Running for president can be expensive. Thankfully, the taxpayers are here to foot the bill.
Okay, that’s not exactly true, especially for private citizens hoping to land a new job in public office. But it does seem to be at least partially true for Texas Gov. Rick Perry (R), who billed taxpayers over $1 million in the last months of 2011 for travel, lodging, food and security costs accrued during his out-of-state campaign trips, according to an examination of financial disclosures published by The Texas Tribune.
The Tribune also noted that the Texas Department of Public Safety has spent more on Perry’s travels from Sept. to Dec. of 2011 than it did during all the other months of 2011 combined.
In total, Perry spent over $1.4 million for security, travel, dining and lodging during that time, all on the taxpayers’ dime. Nearly $400,000 of that was for security alone.
Perry, who has made a practice of criticizing government workers and the poor for what he calls living off taxpayer largess, insisted months ago that it is improper to criticize his large, costly security detail. He also claimed to be “promoting Texas” when he travels around the country, and suggested that his state ultimately benefits from the costs.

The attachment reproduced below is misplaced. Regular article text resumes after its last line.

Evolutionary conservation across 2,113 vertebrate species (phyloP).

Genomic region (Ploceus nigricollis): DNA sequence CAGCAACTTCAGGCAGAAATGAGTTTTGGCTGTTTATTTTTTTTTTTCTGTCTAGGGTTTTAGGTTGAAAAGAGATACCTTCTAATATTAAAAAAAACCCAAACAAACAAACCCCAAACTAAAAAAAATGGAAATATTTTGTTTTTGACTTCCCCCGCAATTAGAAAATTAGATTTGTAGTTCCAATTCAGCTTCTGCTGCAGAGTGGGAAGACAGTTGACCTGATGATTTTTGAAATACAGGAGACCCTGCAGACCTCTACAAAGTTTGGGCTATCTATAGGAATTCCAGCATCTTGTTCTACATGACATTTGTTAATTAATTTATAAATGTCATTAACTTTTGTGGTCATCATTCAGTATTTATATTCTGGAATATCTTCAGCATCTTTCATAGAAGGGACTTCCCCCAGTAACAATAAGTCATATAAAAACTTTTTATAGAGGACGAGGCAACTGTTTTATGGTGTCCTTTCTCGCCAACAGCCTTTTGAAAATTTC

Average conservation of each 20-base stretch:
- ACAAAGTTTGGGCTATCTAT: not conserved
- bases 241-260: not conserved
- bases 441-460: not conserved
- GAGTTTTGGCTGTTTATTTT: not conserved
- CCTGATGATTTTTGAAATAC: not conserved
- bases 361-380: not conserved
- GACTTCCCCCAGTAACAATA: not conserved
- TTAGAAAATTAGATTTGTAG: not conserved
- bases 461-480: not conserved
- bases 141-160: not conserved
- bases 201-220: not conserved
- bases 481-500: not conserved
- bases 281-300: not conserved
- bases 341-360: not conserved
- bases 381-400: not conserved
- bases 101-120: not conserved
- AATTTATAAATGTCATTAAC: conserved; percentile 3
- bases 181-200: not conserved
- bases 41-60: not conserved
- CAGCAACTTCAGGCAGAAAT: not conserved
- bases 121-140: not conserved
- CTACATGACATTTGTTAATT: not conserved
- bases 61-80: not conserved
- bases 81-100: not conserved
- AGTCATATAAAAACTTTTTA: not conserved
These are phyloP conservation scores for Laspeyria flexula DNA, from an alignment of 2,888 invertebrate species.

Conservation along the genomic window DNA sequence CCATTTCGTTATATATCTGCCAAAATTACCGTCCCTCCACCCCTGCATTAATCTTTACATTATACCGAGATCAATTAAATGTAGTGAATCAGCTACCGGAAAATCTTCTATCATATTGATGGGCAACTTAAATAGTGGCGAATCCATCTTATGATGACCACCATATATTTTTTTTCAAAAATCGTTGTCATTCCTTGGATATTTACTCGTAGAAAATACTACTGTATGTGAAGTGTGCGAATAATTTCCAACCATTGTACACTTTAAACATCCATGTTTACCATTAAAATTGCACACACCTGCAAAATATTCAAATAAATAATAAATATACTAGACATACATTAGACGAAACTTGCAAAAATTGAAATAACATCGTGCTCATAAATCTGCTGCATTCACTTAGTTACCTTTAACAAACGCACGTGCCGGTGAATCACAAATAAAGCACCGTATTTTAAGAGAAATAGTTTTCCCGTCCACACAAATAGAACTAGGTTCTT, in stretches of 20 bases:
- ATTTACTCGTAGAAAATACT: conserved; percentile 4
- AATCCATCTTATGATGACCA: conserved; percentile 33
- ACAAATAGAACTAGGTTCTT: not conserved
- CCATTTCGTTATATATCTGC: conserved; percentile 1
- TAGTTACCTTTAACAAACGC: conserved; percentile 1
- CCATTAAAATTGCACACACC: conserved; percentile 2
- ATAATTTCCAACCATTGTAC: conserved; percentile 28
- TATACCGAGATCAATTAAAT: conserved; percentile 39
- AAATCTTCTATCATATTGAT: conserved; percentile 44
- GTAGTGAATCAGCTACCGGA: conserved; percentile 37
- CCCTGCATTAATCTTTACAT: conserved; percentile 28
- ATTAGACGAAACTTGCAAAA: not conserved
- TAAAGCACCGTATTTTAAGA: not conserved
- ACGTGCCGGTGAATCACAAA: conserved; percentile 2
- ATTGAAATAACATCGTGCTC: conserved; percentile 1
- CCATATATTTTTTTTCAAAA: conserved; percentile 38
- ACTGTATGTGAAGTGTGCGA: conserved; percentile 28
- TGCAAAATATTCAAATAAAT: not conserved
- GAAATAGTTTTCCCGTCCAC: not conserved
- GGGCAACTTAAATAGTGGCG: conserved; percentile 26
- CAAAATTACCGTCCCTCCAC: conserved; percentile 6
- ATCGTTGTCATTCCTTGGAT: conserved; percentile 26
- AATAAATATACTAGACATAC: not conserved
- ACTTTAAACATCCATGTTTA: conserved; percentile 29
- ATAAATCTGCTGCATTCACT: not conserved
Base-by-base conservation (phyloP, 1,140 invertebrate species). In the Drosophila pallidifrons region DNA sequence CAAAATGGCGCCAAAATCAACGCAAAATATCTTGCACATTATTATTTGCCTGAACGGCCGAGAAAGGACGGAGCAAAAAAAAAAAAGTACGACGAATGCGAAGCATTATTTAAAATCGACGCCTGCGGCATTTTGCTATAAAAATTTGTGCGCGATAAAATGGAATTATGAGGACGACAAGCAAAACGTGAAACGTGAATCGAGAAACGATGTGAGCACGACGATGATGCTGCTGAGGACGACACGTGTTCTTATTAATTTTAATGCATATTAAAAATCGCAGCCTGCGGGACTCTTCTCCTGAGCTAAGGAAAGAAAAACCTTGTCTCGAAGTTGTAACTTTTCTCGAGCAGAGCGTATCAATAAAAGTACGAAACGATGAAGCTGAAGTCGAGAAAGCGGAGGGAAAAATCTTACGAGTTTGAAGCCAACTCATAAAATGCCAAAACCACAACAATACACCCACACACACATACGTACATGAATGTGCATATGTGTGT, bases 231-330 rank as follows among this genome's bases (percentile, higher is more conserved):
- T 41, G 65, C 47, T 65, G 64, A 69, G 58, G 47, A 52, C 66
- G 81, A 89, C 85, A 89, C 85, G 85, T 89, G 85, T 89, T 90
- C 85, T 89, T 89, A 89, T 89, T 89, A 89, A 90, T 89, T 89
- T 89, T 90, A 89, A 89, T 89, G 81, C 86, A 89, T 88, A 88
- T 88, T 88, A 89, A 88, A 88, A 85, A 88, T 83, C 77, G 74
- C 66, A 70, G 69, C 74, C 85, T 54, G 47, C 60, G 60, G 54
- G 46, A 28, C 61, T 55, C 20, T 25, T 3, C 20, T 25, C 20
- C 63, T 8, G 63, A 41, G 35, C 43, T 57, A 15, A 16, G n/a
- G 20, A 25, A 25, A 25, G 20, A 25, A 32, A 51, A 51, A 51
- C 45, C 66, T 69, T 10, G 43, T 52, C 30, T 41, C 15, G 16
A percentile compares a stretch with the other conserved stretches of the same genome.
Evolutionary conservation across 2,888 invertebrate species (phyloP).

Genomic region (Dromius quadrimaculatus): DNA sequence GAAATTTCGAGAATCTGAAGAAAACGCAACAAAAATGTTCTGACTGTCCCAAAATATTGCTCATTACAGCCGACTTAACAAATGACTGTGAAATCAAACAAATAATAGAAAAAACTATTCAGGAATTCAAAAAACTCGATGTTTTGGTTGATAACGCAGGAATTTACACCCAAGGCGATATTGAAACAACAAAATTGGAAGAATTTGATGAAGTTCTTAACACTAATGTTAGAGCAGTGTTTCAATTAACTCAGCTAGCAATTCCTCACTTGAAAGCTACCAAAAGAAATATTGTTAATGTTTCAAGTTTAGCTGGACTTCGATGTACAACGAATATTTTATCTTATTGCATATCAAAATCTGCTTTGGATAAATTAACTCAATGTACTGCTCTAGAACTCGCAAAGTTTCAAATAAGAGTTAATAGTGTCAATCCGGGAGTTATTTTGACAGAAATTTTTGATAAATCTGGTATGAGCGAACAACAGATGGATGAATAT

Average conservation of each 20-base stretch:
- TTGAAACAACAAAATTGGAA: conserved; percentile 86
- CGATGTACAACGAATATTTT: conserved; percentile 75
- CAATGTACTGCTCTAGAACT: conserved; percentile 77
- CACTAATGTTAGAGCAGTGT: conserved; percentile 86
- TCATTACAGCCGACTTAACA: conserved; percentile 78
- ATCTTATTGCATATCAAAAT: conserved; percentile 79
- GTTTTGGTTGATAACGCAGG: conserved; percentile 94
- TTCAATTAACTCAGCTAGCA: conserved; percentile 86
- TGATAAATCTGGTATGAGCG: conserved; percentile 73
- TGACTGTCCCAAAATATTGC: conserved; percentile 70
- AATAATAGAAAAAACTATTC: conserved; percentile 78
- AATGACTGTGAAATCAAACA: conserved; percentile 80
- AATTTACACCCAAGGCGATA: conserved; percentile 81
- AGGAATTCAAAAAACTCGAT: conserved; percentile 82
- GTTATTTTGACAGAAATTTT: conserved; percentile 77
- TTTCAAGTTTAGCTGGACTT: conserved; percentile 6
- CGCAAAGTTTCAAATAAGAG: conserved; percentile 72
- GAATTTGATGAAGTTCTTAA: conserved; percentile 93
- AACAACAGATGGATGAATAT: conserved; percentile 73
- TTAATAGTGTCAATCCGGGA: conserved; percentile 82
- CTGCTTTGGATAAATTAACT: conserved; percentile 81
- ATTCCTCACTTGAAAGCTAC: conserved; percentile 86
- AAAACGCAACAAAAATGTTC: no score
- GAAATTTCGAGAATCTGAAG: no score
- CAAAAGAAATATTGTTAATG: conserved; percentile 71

Perry has raised more than $17 million for his campaign, making him the second most successful fundraiser in the Republican field. First goes to former Mass. Governor Mitt Romney (R), who’s raised over $32 million, according to his most recent financial disclosure.
“When you break down the security costs — get a load of this — on one California trip, they spent $32,000 for lodging in San Francisco, $4,400 dining in Simi Valley, and plane tickets to San Diego cost $6,400,” Cenk Uygur, host of Current TV’s “The Young Turks,” explained on his show Monday night. “Okay, the plane tickets, maybe they got out of hand,” he said. “Maybe it was last second. But what are they eating? How many people are there? $4,400 in one meal? Jesus, lord, mercy, how much food can you eat?”
The video below is from “The Young Turks,” broadcast Dec. 26, 2011.